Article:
• Facebook

    500 K / likes

  • Twitter

    1 M / followers

Documenting the Toxic Remains of an Abandoned WWII Base in Greenland

Comment

American_Flowers-5

The Inuits in the region call them “American Flowers,” but in reality they’re old, rusted, leaking fuel containers; ten thousand of them scattered across the otherwise-pristine Greenland landscape on what used to be an Air Force base during World War II.

The base—its leaking and rusted barrels, dilapidated cars, and crumbling asbestos-laden buildings—is the subject of photographer Ken Bower’s project American Flowers. A documentary photography project that seeks to shed some light on the wreckage left behind and encourage the US Government to go back and clean up the base, which was abandoned in 1947.

Bower has dedicated two summers to the project, hiking out into the tundra, camping solo, and capturing images of the remains.

boat_onIce

“I have always been drawn to lands where the light, land and sea meet,” Bower told PetaPixel over email. “Nature trying to reclaim the landscape; juxtaposed with the industrial wartime work of man is a theme throughout this body of work.”

Though it drew him so, this project has been anything but easy. Getting to this remote piece of Greenland, called “Bluie” during WWII, has been no easy task:

My friend agreed to drop me off at the base via his small boat. At times we would drive the boat onto a piece of ice, get out, and push it to the other side in order to find a path through the ice. It took 3 attempts over 6 days to get dropped off at the Air Force base by small boat.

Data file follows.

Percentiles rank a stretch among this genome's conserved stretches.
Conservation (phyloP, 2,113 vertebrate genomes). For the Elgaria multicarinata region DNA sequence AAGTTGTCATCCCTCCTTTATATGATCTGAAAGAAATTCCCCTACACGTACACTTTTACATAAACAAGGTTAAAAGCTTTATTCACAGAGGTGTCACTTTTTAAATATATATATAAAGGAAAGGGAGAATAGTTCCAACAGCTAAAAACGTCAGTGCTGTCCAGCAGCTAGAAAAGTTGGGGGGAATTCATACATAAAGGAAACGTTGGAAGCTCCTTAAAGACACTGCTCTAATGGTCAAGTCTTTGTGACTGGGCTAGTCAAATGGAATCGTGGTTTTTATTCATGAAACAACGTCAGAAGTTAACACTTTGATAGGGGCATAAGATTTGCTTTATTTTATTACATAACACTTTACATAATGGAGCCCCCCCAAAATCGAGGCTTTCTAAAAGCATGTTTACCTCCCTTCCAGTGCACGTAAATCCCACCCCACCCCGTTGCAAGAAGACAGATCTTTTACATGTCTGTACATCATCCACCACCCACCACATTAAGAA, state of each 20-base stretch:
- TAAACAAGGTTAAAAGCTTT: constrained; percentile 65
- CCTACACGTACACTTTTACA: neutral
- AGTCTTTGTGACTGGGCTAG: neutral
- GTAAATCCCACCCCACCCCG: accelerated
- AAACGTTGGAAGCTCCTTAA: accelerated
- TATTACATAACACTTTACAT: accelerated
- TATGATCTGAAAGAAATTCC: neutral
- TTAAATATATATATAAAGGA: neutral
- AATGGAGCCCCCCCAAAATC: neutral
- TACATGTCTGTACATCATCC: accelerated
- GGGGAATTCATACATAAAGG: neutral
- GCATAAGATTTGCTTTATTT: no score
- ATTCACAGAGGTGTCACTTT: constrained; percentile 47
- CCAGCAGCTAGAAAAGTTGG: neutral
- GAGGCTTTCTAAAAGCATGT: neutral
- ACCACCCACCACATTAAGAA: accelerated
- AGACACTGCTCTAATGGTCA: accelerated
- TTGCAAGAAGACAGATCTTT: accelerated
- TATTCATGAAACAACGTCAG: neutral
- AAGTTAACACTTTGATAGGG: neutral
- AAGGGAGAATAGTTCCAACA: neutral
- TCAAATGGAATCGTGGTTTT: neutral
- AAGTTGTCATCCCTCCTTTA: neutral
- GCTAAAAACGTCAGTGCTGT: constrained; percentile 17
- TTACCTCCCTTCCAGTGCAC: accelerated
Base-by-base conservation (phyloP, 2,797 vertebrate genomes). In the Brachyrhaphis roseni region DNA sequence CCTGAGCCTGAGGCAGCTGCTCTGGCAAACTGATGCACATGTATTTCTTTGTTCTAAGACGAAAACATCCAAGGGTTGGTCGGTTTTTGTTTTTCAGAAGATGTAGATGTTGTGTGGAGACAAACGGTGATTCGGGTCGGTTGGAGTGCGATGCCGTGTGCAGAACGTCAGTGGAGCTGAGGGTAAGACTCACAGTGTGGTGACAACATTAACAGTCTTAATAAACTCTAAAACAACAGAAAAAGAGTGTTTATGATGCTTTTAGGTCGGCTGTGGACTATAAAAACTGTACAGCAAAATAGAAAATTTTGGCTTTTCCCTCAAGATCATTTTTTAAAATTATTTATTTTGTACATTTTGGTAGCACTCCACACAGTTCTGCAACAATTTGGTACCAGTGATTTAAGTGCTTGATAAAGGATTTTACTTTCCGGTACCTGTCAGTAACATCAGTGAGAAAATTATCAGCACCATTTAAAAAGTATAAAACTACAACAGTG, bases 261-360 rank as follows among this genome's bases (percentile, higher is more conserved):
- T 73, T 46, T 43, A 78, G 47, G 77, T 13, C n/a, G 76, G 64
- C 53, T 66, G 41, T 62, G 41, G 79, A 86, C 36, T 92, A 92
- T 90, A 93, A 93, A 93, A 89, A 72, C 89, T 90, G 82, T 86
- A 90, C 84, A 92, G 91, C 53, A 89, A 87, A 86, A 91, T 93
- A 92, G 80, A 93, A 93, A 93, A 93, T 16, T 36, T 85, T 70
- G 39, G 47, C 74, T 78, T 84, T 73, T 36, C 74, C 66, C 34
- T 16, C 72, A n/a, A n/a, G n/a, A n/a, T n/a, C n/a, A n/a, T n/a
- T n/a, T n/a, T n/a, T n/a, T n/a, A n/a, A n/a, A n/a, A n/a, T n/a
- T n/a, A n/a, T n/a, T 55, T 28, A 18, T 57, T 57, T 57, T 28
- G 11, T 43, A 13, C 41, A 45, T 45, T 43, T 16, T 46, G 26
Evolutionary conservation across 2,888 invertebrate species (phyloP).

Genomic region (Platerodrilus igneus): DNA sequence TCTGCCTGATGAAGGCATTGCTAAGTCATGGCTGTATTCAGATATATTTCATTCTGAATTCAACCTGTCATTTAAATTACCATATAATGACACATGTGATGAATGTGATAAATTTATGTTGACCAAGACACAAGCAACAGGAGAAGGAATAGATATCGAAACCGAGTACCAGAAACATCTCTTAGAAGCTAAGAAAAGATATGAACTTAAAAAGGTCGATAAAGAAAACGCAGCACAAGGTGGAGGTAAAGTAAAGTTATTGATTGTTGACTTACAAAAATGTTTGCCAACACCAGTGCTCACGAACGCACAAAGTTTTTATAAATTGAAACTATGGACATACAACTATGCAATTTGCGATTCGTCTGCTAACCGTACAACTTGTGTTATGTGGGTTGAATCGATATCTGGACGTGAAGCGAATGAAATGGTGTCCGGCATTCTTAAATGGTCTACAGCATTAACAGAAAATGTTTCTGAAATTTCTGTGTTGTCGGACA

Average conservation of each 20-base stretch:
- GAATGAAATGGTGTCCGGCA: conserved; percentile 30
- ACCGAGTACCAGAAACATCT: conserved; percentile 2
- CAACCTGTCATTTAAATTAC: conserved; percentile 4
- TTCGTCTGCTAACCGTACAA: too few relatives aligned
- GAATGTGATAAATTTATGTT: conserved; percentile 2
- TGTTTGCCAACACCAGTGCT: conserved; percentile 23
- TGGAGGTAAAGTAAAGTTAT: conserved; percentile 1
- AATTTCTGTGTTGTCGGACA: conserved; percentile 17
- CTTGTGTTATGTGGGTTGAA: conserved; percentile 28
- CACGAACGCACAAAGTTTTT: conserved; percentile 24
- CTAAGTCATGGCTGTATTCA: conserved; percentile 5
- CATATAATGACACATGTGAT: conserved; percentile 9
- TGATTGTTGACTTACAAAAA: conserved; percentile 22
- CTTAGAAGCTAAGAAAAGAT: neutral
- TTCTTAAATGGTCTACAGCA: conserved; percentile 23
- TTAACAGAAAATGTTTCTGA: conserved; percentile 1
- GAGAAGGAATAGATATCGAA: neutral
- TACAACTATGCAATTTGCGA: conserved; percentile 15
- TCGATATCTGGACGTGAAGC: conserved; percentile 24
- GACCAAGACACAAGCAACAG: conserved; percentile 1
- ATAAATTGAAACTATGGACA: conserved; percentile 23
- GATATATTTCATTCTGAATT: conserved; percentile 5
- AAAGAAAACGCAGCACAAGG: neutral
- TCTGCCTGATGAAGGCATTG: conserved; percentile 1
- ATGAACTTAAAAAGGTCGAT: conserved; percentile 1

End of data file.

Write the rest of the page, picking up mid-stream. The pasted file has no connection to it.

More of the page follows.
I finally made it there! I hiked a few miles inland to set-up my campsite. I hiked inland to get away from the water as the polar bears usually travel in or along the water. I also had a trip wire device around my campsite which would trigger a blank 12g at each corner post if tripped.

Polar bears, brutal conditions, and the possibility that he wouldn’t be able to get out when the time came were all challenges Bower had to face to capture these photos:

American_Flowers-1

American_Flowers-2

American_Flowers-3

American_Flowers-4

American_Flowers-6

American_Flowers-7

American_Flowers-8

American_Flowers-9

American_Flowers-10

American_Flowers-11

American_Flowers-12

American_Flowers-13

American_Flowers-14

American_Flowers-15

American_Flowers-16

In the end, this is about more than showing people a piece of the Earth they may never get to see with their own eyes. Bower seeks change. Accountability.

“The US Coast Guard has been in the area over the past 4 years trying to recover a WWII plane which crashed,” he said. “They have spent millions every year, however, there has been no effort to clean up the base.”

To that end, he’s started a Change.org petition to accompany American Flowers. If these photos moved you, you can now lend your voice to the 190 people who have already signed in the hopes that the government will allocate some funds to cleaning this abandoned base up.

And if you want to see more of Bower’s work, head over to his website.


Image credits: Photographs by Ken Bower and used with permission.

Comment